Apartment analysts expected fundamentals in the first quarter of 2011 to be strong. But New York-based research firm Reis says it was even better than expected, particularly in apartment absorption rates.
“The fact that the absorption was so strong was surprising to us,” says Ryan Severino, an economist at Reis. “It was the largest on record since we started monitoring quarterly data in 1999.”
Nationally, the vacancy rate dropped 6.6 percent in the fourth quarter of 2010 to 6.2 percent in the first quarter of 2011. “You normally get that seasonal weakness in the first quarter, especially in the Northeast because the weather is so bad,” Severino says. “We weren’t really sure what we were going to see. The fact that, despite all of that, the numbers were positive, we think is a pretty telling indicator.”
Rents also continued to move up in the first quarter, with asking rents moving up 0.4 percent and effective rents rising 0.5 percent. Overall, rents grew in 75 of the 82 markets that Reis tracks. In the more supply-constrained markets, Severino expects rent increases to intensify. “Because supply is so constrained, landlords are feeling more comfortable about pushing rent increases,” Severino says. “Once we get to that point, that’s where the opportunity presents itself for super normal rent growth, which is rent growth in excess of inflation. We’re not quite there yet. Landlords in aggregate on a national basis don’t feel confident to push rents to that extent yet.”
What's driving the shrinking vacancy rates? Young renters entering the market, according to Severino. “This is a pretty strong recovery,” he says. “You do have people moving out of their parents' basement who didn’t want to be there and people who partnered up with roommates who are now moving.”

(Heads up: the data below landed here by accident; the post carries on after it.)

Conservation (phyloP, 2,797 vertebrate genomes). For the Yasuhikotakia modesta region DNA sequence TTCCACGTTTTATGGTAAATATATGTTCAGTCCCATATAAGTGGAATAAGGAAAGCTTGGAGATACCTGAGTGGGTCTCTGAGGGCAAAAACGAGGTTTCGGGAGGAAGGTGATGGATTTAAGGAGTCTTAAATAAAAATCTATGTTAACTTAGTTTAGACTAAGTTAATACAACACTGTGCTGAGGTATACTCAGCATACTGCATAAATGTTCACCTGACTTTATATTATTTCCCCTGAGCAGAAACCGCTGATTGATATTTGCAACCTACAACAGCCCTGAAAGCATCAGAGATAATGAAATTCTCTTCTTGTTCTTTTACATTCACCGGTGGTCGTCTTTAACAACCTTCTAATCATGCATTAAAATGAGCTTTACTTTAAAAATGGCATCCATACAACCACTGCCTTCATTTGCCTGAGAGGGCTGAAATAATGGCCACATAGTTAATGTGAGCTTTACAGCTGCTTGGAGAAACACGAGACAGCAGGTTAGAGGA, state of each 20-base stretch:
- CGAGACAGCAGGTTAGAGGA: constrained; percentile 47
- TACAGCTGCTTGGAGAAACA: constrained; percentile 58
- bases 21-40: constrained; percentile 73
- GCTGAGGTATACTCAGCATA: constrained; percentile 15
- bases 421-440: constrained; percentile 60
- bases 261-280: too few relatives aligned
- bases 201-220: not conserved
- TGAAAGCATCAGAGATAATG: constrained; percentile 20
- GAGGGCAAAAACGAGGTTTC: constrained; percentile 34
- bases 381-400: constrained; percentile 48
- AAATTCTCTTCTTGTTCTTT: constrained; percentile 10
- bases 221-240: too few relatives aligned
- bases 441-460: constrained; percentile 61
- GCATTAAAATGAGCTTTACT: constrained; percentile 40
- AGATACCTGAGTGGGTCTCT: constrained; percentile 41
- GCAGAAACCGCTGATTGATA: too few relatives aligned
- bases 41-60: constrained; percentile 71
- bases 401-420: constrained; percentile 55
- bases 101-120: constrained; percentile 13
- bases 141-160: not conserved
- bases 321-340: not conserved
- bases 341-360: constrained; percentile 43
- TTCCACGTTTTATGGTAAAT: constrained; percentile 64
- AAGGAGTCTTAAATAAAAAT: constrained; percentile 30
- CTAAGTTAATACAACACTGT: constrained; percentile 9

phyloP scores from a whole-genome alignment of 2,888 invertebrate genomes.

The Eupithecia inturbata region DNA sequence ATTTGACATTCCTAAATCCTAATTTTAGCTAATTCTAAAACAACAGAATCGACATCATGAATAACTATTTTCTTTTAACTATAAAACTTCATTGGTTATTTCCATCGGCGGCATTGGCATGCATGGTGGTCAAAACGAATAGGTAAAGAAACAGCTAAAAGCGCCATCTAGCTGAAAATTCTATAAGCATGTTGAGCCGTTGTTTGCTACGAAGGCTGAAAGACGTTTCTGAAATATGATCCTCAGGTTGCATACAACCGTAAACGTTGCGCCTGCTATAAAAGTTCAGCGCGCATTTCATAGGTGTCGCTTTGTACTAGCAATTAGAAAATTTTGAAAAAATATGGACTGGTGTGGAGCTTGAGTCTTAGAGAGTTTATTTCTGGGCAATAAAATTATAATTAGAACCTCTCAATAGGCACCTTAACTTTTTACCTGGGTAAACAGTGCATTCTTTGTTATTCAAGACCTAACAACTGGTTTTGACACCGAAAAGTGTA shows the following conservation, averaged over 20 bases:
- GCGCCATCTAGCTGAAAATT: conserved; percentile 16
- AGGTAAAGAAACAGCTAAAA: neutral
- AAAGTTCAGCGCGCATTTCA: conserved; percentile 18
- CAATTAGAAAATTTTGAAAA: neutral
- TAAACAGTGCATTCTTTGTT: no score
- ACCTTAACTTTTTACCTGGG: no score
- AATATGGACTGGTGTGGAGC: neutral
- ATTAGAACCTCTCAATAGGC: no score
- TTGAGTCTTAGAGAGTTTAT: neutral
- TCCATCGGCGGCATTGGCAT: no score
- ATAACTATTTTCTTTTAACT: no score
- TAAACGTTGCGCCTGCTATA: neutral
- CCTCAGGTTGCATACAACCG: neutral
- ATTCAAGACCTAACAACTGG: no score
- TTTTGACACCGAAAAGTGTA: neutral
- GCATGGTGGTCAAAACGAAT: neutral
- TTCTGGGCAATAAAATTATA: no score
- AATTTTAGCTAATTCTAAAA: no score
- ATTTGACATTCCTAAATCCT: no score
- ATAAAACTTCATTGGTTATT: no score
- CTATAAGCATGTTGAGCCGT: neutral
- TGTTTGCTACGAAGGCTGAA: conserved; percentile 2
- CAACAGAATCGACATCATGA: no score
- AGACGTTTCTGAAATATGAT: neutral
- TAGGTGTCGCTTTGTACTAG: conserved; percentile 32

A struggling for-sale market is also helping apartment owners. “You are probably getting people who would be considered relatively good first-time home buyers, who are putting that decision off because they’re transient, they don’t have enough money for the down payment, or they haven’t been in their job that long and they’re not feeling that secure about it,” Severino says.
Lack of supply also played a strong role in the recovering data. Only 6,000 units came online in the first quarter. “That’s the lowest figure since we started publishing,” Severino says. “There’s not a lot coming online.”
But ultimately, Severino thinks supply will catch up to demand, though there will be a lag time. “If the market stays strong, ultimately you will get people building again,” he says. “That’s the kind of thing that could slow rent growth or keep vacancy declines from plummeting in manner we’ve seen in last 15 months.”
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